Chinese families did not give consent for children to consume genetically modifed rice in the part US-funded study.
China has sacked three officials for breaching Chinese laws and ethical regulations during a trial in which children were fed genetically modified rice.
The trial’s legitimacy was questioned in August by the environmental group Greenpeace. A three-month investigation, led by the Chinese Center for Disease Control and Prevention (CDC), culminated in the decision on 6 December to sack two members of the CDC’s own staff — Yin Shi’an, the principal investigator of the Chinese arm of the project, in Beijing, and Hu Yuming at the CDC's regional office in Hunan province, where the study took place — as well as Wang Yin, head of science and technology at the Zhejiang Academy of Medical Sciences.
The genetically modified rice strain at the centre of the controversy is engineered to produce β-carotene, a precursor of vitamin A, with the aim of fighting vitamin A deficiency in developing countries. It has been dubbed Golden Rice because of its bright yellow colour.
The trial was designed to test how efficiently the β-carotene is converted to the vitamin once ingested. The US study team was led by Guangwen Tang, a nutrition scientist at Tufts University in Boston, Massachusetts, and was part-funded by the US National Institute of Diabetes and Digestive and Kidney Diseases, and the US Department of Agriculture.
According to a paper published online by the American Journal of Clinical Nutrition on 1 August, each group of two dozen or so children aged six to eight ate meals containing Golden Rice, spinach or β-carotene capsules for lunch every week day during the three-week trial1.
But none of the children, their parents or school teachers was aware that Golden Rice was involved, according to a 45-minute investigative news programme broadcast on 8 December on CCTV, China’s state television channel.
The informed-consent form said that the rice contained β-carotene, but not that it was genetically modified or that it was Golden Rice. Nor did it highlight uncertainty around any potential risks of ingesting such rice.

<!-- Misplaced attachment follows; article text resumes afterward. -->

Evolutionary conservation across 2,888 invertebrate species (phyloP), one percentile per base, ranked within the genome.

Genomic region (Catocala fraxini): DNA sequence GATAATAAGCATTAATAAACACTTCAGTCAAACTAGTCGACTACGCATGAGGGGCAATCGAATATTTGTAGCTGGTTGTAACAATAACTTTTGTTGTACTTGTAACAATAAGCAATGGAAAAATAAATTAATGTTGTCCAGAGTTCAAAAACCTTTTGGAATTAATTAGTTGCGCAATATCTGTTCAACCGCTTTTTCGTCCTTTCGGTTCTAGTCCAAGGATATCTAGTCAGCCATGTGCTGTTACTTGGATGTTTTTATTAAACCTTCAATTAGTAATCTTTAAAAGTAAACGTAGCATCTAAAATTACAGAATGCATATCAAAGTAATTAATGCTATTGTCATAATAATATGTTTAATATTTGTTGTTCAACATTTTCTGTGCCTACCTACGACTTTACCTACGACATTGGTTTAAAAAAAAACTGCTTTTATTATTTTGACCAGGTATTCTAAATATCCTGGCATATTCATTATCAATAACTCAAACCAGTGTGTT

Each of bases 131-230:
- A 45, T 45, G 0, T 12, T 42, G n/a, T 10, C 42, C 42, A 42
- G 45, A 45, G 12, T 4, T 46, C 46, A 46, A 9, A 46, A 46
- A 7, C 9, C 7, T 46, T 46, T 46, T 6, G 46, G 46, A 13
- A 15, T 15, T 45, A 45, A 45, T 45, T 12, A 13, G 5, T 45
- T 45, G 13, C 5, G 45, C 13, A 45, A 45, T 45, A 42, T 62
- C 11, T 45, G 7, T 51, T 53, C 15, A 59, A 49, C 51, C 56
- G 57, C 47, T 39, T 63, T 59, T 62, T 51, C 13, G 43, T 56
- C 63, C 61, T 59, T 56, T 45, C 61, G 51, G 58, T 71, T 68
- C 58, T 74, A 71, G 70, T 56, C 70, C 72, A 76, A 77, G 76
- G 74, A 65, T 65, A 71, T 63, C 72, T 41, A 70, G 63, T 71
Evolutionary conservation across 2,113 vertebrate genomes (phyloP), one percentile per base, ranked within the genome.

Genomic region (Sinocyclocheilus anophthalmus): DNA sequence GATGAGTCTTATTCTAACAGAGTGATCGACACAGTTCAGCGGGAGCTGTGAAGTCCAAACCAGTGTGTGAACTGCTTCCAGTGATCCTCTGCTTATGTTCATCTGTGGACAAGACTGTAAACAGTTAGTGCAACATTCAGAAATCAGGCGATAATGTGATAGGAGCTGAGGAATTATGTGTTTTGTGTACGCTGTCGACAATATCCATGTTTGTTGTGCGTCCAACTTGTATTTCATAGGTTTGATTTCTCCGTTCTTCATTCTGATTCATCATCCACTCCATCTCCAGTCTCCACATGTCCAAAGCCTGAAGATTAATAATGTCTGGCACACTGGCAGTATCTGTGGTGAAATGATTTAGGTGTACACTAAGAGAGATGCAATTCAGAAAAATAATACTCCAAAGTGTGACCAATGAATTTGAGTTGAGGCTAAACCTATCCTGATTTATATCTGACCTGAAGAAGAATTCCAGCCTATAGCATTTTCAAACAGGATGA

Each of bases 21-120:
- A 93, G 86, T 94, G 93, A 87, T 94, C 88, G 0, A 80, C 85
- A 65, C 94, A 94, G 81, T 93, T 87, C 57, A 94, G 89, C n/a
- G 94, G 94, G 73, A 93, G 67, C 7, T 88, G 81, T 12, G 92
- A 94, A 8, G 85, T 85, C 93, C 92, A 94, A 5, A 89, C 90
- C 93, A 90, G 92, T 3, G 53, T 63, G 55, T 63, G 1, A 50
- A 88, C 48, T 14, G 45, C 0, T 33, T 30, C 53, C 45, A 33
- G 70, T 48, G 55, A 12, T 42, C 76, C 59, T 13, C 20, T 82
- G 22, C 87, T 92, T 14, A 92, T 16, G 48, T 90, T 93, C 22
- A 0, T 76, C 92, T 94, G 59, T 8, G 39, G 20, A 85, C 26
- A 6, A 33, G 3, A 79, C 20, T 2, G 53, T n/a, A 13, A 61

The CCTV programme disclosed an email sent by Yin to Tang in which the CDC official said that he had changed the wording to avoid mentioning Golden Rice because it was “too sensitive”.
Moreover, Wang didn’t apply for ethical evaluation of the trial, instead fabricating the approval documents, according to CDC. And Tang brought Golden Rice from the United States to China illegally, without due declaration to the relevant Chinese authorities, it said.
If it’s safe, why did they need to deceive us into this? angry father, on China CCTV investigative news programme
Both Yin and Wang admitted in the documentary that they had wanted to save time and push the project through, and said they did not realise how serious the matter was. Tang did not respond to Nature’s request for comments. Tufts University spokeswoman Andrea Grossman said in an official statement that “it would be premature for Tufts University to reach any conclusions before investigations currently underway in the United States are completed”.
The incident has outraged the families of children who ate the Golden Rice. Some have refused to accept the 80,000-yuan compensation and have demanded a guarantee that the rice will not affect their children’s health. “If it’s safe, why did they need to deceive us into this?” said one angry father in the CCTV program.
The development of genetically modified rice enjoys strong government support in China, but the public remains sceptical about its safety. Incidents such as this “could seriously erode public trust and taint the reputation of research on genetically modified crops,” says Lu Baorong, an ecologist who studies the environmental safety of genetically modified crops at Fudan University in Shanghai.
Critics note that discrepancies remain over the full details of the trial. For instance, the CDC's investigation revealed that the children ate Golden Rice just once during the study — and not lunch every day during the three-week study as the paper states .
“How much Golden Rice did the children have exactly?” asks Wang Zheng, a policy researcher at the Chinese Academy of Sciences’ Institute of Policy and Management in Beijing. “Either the researchers are lying about this now or they lied about it in their paper. It’s a serious offence either way.”
Tang, G. et al. Am J. Clin. Nutr. 96, 658-664 (2012)
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Qiu, J. China sacks officials over Golden Rice controversy. Nature (2012). https://doi.org/10.1038/nature.2012.11998
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